Raphaella led me back down the marble steps a single flight, having successfully shown me how to close the door, and faced me at another white door. She led me inside and placed me upon a white velvet armchair which seemed to be in such pristine condition that it was a wonder anyone had ever sat on it. Shoes and accessories were littered around with an Yves Saint Laurent hand bag laying on its side just beside the door. The place was a mess, yet it was a mess of enchanted objects. She sat down with a flop on the adjacent chase lounge with a sigh. “Life is so exhaustible, don’t you think?” she said with a wide, wild smile. I couldn’t help but laugh a little, bemused at her utterance. Who could find this exhaustible? “Oh God, I must sound so selfish” she laughed softly, a trickling musical laugh, like soft summer rain. It was fitting I had met her in July, for the month seemed to suit her. “No, no, of course not” I responded “Well that’s kind of you” she continued smiling “Oh, you must forgive me for taking such liberties”. Raphaella stood up and trotted towards a white cabinet, almost looking as if she was walking down a catwalk. She took two small glasses from the top of a small cabinate and trotted back over to me.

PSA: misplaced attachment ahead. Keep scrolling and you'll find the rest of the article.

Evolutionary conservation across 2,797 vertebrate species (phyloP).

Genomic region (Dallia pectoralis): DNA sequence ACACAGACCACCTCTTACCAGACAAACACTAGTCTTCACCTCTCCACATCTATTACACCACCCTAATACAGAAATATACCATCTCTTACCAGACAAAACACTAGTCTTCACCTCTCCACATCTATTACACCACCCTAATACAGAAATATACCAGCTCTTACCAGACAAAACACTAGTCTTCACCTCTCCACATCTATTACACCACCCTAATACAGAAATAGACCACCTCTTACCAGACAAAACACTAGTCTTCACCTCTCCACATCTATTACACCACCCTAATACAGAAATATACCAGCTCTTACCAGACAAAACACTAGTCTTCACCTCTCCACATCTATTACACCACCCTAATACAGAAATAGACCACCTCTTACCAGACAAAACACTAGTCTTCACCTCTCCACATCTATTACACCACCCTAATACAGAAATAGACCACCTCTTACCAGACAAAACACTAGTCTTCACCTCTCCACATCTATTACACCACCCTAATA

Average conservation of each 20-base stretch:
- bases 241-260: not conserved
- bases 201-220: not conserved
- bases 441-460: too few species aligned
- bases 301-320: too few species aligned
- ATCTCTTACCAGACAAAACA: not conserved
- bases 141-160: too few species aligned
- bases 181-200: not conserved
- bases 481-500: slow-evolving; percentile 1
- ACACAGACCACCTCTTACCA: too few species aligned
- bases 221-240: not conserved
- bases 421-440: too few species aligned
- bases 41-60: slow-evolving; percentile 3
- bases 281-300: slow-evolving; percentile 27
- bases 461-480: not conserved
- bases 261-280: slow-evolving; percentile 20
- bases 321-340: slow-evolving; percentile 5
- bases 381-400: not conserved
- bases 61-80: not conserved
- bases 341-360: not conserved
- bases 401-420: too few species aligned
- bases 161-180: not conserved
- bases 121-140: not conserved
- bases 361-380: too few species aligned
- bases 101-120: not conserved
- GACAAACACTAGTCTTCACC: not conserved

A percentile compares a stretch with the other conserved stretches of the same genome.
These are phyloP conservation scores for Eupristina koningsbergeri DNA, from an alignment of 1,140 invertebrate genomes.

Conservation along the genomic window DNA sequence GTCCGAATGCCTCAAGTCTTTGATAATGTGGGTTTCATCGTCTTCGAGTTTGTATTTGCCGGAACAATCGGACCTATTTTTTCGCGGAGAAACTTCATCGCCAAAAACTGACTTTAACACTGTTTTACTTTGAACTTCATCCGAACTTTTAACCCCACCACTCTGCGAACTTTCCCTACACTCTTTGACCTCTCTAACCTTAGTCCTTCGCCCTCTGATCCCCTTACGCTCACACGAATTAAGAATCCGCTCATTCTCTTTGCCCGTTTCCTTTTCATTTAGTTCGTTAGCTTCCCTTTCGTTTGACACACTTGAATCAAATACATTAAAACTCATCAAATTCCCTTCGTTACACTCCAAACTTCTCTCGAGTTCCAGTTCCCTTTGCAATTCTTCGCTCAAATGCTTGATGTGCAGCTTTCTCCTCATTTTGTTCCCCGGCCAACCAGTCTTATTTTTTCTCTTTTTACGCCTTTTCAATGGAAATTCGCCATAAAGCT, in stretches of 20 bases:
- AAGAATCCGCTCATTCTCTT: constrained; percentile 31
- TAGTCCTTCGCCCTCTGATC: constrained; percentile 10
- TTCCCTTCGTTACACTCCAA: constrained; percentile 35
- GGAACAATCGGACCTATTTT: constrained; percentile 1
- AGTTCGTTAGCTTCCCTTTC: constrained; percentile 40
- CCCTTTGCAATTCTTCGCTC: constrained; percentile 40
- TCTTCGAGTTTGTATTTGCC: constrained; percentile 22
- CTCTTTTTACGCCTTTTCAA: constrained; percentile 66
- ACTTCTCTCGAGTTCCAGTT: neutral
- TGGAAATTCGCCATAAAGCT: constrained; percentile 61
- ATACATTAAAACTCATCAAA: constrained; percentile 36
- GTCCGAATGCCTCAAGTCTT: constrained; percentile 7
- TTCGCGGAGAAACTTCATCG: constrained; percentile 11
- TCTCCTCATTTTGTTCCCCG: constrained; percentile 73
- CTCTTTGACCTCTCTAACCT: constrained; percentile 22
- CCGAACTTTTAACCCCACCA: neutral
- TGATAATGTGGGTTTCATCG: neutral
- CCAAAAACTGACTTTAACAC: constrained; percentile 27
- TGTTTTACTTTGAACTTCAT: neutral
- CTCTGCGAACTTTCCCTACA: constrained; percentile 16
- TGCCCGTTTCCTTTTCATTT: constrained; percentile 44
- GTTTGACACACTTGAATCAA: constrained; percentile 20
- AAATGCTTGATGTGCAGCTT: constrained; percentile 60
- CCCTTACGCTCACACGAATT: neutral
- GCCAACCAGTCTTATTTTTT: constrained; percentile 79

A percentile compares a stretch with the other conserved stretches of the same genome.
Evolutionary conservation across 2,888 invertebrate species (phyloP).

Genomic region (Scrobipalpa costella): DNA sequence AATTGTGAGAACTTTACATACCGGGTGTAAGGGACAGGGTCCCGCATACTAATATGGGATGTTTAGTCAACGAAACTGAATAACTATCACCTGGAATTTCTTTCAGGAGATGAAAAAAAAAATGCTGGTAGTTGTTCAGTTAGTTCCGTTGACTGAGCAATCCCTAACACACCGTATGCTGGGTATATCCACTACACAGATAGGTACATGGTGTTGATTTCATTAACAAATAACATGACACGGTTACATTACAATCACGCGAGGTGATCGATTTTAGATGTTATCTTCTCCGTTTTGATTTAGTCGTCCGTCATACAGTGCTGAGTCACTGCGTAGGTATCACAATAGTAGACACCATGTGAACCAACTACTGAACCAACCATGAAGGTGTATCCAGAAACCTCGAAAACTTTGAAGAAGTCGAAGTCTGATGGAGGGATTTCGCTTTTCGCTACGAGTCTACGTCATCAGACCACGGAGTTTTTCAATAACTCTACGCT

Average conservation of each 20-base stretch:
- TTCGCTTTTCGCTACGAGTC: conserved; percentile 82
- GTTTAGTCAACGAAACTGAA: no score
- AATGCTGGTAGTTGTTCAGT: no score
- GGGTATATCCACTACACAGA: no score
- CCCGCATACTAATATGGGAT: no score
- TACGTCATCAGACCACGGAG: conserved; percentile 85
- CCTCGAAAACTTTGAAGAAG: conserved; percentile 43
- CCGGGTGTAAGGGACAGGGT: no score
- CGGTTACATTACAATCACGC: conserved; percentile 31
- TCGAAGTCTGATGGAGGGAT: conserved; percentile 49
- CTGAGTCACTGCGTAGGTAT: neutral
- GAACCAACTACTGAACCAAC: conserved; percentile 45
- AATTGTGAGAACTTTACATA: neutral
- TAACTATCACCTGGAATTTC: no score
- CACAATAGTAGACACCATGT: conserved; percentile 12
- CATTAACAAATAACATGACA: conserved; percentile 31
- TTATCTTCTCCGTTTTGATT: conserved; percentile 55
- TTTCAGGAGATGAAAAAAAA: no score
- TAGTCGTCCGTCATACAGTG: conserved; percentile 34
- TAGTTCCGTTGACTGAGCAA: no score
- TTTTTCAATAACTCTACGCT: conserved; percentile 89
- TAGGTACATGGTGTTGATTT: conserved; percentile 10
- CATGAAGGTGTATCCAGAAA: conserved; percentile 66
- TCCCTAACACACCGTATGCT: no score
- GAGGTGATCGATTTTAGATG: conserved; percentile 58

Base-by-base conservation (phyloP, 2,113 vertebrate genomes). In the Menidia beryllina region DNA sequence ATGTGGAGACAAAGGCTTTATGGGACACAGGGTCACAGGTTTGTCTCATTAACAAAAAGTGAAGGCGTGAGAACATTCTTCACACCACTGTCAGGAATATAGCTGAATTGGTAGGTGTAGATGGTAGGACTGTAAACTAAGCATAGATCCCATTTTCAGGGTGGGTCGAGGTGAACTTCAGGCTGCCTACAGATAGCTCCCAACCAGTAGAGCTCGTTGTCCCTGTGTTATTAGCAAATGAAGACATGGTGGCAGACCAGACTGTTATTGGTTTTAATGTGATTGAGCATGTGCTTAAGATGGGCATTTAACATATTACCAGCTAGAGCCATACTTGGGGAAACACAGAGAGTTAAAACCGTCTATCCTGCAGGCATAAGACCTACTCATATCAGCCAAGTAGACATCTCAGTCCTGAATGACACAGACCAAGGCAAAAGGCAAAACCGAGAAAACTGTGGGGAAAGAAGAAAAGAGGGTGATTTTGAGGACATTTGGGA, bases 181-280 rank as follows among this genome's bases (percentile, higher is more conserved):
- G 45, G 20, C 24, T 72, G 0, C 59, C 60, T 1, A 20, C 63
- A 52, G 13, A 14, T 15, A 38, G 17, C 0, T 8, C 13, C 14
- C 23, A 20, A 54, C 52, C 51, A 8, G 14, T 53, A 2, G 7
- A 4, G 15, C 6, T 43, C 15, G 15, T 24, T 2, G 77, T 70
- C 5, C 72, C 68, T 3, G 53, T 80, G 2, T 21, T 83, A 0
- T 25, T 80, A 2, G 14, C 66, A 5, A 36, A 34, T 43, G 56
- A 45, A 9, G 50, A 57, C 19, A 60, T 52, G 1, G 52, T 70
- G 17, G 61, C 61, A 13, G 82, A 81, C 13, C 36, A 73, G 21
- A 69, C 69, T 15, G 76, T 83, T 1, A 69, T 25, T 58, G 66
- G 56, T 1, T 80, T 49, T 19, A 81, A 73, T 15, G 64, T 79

She poured out a generous glass of brandy and plonked herself back down into the chair, taking a large gulp out of her own glass. “So tell me, who foots your bill?” she began “What do you mean?” I questioned “Oh, darling, don’t be coy. Who are you sleeping with to live like this?” she said as I watched a tinge of a subtle smirk waver across her face “I shouldn’t talk about that.” I broke the snake-like eye contact she had been holding “Oh,” Raphaella retook her firm grasp of my gaze “so it’s someone you shouldn’t be sleeping with.” She paused to think for a long, silent moment “is he married? Someone – well he is undoubtedly rich. Someone famous?” she guessed almost becoming frantic “He’s married” I gave in “I knew it” she laughed with a self-congratulatory flourish of her left hand; the hand that was not holding the glass. “Has married man got a name?” she questioned me further “He’s called Owen – Owen Van Veen.” “No.” she uttered with a breathy hush “But, he’s-“ she stood up abruptly, scurrying towards a newspaper on the floor alongside a further assortment of items. “Him?” she displayed the front page of the newspaper to me. Sure enough, there, emblazed across the paper was a photograph of Owen. I nodded. “But he’s the Home Secretary” I looked away again “and he’s married to her-“ she opened the paper to the next page and showed me a photo of a beautiful woman of around 40 with golden curls and emerald eyes standing beside him. She was perfect.